Abayomi Azikiwe, PANW Editor, Featured on Milwaukee Program: The Grass Is Greener of Riverwest Radio
Pan-African News Wire print and broadcast journalist Abayomi Azikiwe talks to the hosts of this program based in Milwaukee, Wisconsin about Libya, Yemen, refugees and the elections.

To hear a podcast of this one hour broadcast just click on the website below:

Azikiwe also gives an update on Reverend Pinkney’s legal case, the Flint water crisis, city boondoggles, and more.

In addition host and area activist Babette Grunow has an update on the case of Dontre Hamilton, killed by Milwaukee police two years ago today. 
Abayomi Azikiwe, PANW Editor, Featured on IPTV in Detroit: 'Are the 2016 Elections Relevant to African Americans?'
Watch this segment from the IPTV program the Board Room which highlights local and national leaders involved in affairs surrounding the people of Detroit and the state of Michigan.

To view a segment of the program just click on the website below:

The program was recorded on Friday, April 29, 2016 featuring Abayomi Azikiwe, editor of the Pan-African News Wire, Atty. Krystal A. Crittendon, City of Detroit Law Department, Keith Williams, former Wayne County Commissioner, Michigan State Senator Coleman A. Young II and network co-owner Asheru.

The panel discussed the relevance of the 2016 presidential elections. IPTV is an African American owned television network.
Why Africa Must Sit at Global Security High Table
May 3, 2016
Anver Versi Correspondent

IN a lengthy profile in The Atlantic magazine by journalist Jeffrey Goldberg, Obama broke with convention and laid the blame for the almighty mess that was unleashed, following the bombing and subsequent killing of Muammar Gaddafi, squarely on Britain’s David Cameron and France’s Nicolas Sarkozy’s failure to plan for the aftermath and the lack of follow-through.

Having stirred up a massive hornets’ nest, Cameron, he said, became “distracted” and Sarkozy, who used the bombing as a macho chest-thumping gesture, lost interest and was, not long after, to lose the French presidency.

The irony is that African Union negotiators and political analysts had warned of just such an outcome, but no one “who mattered” was listening.

“Those who wear the shoe know where it is pinching,” says a former ambassador based in Libya.

“We know and understand Africa and we say, please, the issue is here, in this shoe. But the big powers always know better and they rush in and often chop off the other foot!”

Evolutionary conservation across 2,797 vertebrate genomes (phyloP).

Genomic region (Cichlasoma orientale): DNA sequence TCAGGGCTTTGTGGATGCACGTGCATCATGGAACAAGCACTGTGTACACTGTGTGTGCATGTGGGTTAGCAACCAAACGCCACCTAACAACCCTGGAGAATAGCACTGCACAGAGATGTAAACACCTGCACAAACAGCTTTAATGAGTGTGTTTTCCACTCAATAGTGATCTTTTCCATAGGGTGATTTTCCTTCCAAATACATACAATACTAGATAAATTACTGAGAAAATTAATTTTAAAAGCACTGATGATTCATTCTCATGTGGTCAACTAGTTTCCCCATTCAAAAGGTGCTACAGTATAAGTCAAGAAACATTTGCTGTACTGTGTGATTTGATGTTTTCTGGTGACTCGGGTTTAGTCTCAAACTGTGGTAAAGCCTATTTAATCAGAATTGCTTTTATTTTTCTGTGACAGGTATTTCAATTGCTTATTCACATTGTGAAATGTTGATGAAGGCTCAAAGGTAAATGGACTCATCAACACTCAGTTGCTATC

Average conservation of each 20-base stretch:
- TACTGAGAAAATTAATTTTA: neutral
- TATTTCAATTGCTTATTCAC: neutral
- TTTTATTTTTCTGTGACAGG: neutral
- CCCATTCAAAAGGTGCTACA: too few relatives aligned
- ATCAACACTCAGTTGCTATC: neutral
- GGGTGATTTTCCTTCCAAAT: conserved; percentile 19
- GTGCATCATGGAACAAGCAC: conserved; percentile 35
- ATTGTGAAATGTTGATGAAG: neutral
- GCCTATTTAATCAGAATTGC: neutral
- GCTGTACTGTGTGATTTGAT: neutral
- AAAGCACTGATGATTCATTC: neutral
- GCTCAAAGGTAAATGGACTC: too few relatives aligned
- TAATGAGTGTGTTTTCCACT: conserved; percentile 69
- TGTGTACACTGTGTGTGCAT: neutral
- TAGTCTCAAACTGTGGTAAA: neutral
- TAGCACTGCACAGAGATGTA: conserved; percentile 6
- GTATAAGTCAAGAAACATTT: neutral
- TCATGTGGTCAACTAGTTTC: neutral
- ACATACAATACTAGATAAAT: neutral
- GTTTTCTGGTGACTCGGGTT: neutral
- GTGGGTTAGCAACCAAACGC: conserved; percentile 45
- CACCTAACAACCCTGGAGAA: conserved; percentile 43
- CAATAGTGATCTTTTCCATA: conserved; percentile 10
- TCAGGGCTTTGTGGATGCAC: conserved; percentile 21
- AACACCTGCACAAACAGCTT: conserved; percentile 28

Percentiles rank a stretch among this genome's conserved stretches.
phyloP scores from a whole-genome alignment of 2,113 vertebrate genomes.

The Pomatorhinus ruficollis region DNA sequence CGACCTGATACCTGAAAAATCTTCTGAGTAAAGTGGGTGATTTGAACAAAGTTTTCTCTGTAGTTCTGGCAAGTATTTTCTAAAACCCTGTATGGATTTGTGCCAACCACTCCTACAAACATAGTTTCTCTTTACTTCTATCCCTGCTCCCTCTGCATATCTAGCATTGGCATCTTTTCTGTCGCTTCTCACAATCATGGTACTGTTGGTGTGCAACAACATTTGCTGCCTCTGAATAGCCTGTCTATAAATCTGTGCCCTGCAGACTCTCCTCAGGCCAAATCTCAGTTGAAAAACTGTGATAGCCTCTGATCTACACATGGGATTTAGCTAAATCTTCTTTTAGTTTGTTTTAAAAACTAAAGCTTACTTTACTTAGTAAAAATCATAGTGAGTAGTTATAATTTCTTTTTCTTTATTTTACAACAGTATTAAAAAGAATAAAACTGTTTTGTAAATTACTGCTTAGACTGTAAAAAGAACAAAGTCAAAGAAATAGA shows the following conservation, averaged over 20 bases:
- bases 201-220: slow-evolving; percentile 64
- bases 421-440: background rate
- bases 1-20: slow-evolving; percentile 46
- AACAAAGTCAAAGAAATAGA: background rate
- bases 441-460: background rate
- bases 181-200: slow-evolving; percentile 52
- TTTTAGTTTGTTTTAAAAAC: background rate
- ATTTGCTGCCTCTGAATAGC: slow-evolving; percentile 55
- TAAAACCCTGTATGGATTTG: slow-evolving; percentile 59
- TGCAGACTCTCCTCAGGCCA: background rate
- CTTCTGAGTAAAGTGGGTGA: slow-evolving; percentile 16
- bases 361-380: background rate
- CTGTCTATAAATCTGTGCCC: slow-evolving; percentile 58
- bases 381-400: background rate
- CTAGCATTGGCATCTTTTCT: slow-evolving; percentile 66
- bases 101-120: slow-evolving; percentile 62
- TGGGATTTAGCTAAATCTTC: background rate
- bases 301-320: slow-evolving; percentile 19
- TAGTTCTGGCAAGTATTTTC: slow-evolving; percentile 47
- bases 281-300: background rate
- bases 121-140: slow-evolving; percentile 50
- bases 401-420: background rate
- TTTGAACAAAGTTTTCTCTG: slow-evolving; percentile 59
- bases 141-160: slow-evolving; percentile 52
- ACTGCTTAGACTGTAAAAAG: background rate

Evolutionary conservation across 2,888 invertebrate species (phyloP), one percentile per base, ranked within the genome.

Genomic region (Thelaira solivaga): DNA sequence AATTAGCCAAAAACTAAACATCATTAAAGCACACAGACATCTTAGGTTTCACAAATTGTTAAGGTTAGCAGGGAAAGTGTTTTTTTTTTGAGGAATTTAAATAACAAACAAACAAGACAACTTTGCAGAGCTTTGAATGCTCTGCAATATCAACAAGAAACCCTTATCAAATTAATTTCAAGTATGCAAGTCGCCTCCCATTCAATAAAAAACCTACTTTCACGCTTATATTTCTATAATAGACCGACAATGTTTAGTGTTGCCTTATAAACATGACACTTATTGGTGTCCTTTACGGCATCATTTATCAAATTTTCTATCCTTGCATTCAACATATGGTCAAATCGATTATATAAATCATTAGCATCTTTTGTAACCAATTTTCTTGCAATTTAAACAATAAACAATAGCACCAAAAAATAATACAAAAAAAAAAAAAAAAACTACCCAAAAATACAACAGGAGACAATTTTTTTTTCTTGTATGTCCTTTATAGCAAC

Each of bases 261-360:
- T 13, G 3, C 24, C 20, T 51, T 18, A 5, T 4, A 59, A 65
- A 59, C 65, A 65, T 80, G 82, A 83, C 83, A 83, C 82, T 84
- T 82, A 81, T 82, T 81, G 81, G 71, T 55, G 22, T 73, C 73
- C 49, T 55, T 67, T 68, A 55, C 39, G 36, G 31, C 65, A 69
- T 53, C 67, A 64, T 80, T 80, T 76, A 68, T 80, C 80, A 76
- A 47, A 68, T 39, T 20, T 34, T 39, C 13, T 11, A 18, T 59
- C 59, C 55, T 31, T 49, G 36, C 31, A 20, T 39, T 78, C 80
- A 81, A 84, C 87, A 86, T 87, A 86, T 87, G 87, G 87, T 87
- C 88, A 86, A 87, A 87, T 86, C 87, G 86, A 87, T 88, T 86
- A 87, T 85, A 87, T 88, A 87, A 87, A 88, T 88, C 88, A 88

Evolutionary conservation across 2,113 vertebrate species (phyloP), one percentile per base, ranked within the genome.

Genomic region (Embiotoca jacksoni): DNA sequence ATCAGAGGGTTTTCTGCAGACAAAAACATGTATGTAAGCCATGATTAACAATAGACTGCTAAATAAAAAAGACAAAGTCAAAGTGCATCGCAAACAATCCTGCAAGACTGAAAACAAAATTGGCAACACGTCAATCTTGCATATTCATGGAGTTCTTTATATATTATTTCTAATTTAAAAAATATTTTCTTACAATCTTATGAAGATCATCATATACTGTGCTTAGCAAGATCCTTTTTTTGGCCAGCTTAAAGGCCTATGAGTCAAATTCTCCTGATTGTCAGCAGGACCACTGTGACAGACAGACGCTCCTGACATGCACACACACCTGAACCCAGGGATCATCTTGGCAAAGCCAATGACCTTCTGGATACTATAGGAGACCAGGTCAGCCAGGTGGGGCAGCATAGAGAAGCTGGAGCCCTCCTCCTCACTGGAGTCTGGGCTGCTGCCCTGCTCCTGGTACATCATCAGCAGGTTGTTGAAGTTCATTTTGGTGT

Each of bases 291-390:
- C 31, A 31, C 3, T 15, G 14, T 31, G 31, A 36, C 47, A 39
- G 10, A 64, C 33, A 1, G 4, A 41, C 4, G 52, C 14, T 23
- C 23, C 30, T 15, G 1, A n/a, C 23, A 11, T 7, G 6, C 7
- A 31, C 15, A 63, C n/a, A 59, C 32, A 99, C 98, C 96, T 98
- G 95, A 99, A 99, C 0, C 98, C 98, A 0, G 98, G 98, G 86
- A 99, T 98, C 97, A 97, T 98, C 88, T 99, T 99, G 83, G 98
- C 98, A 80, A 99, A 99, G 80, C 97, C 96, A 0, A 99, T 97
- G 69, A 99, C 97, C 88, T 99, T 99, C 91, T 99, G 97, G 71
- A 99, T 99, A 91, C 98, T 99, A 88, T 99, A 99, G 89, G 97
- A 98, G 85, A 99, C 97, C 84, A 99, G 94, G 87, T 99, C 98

At last, the powers that be — or at least, one of them — have had the courage to admit that military might does not equate to “knowing better” and that precipitate action based on wish-fulfilment, or as Obama reveals so candidly in The Atlantic, on “what is expected” rather than what is needed, can lead to an explosion of disastrous consequences.

Some of these consequences are washing up on Europe’s shores as countries scramble to put up barricades against the human tide fleeing from brutal wars and the nihilistic destructiveness of the terrorist armies. While Europe and the Americas search their souls over what to do with the mounting mass of suffering humanity banging feebly at their doors, Africa has had to deal with similar situations for decades. Ethiopia and Kenya have some of the largest refugee camps in the world but the resources at their disposal are shockingly meagre.

In the meanwhile, the mess that was created by the bombing of Tripoli and the brutal, televised murder of Gaddafi is still wreaking havoc in Africa.

The ramifications of the scattering of the former Libyan army, composed in large part of soldiers from neighbouring African states; the disgorging of thousands of tonnes of arms and ammunition from Gadaffi’s arsenal; the destruction of all law, order and social norms in Libya; the dismantling of a thriving trading infrastructure centred around Libya and the creation of a fertile environment for the worst of the Islamic State to occupy and thrive in, are still in full flow.

The Sahel is now on fire. Extremism is on the march, sweeping like a scythe with its centre in Benghazi, slicing up countries, institutions, communities.

Boko Haram and Al-Shabaab, both of which had been described as “dying of thirst” as their energy sources dwindled prior to the 2011 Nato bombing of Libya, appear refreshed and more dangerous than ever. Their appetite for committing atrocities has increased several degrees — while the poor girls kidnapped from Chibok have still not been found, an ever increasing battalion of little girls is being sent out to blow up themselves and as many others as possible in a macabre frenzy of death. This forms just one set of the consequences of poor decisions and precipitate action by forces far removed from the theatres of war over which they hold such sway. The price for someone else’s blunders is being paid by Africa in ruined economies and shattered nations, lost and destroyed lives.

Africa is now saying “Enough”! Even before the infamous Berlin Conference of 1884 which carved up Africa among the powerful European nations, the continent was seen as little more than an opportunity to exploit to the hilt and a backdrop against which European power struggles could be projected.

The people, the land, the fauna and flora of Africa mattered not in the least, except in terms of how they could be used for the ‘national interests’ of others.

Hundreds of thousands of Africans were killed and displaced during the two world wars, fought over causes that had nothing to do with the continent, and when this phase ended, a new and perhaps more deadly phase began — the Cold War, as the West and the USSR fought their proxy wars. The pattern seems set to continue. Throughout, Africa’s voice has been shouted down. The continent is expected to provide the muscle and personnel for peace-keeping operations once the UN steps in, but at the policy level, the critical agenda-setting level, Africa has been politely ignored.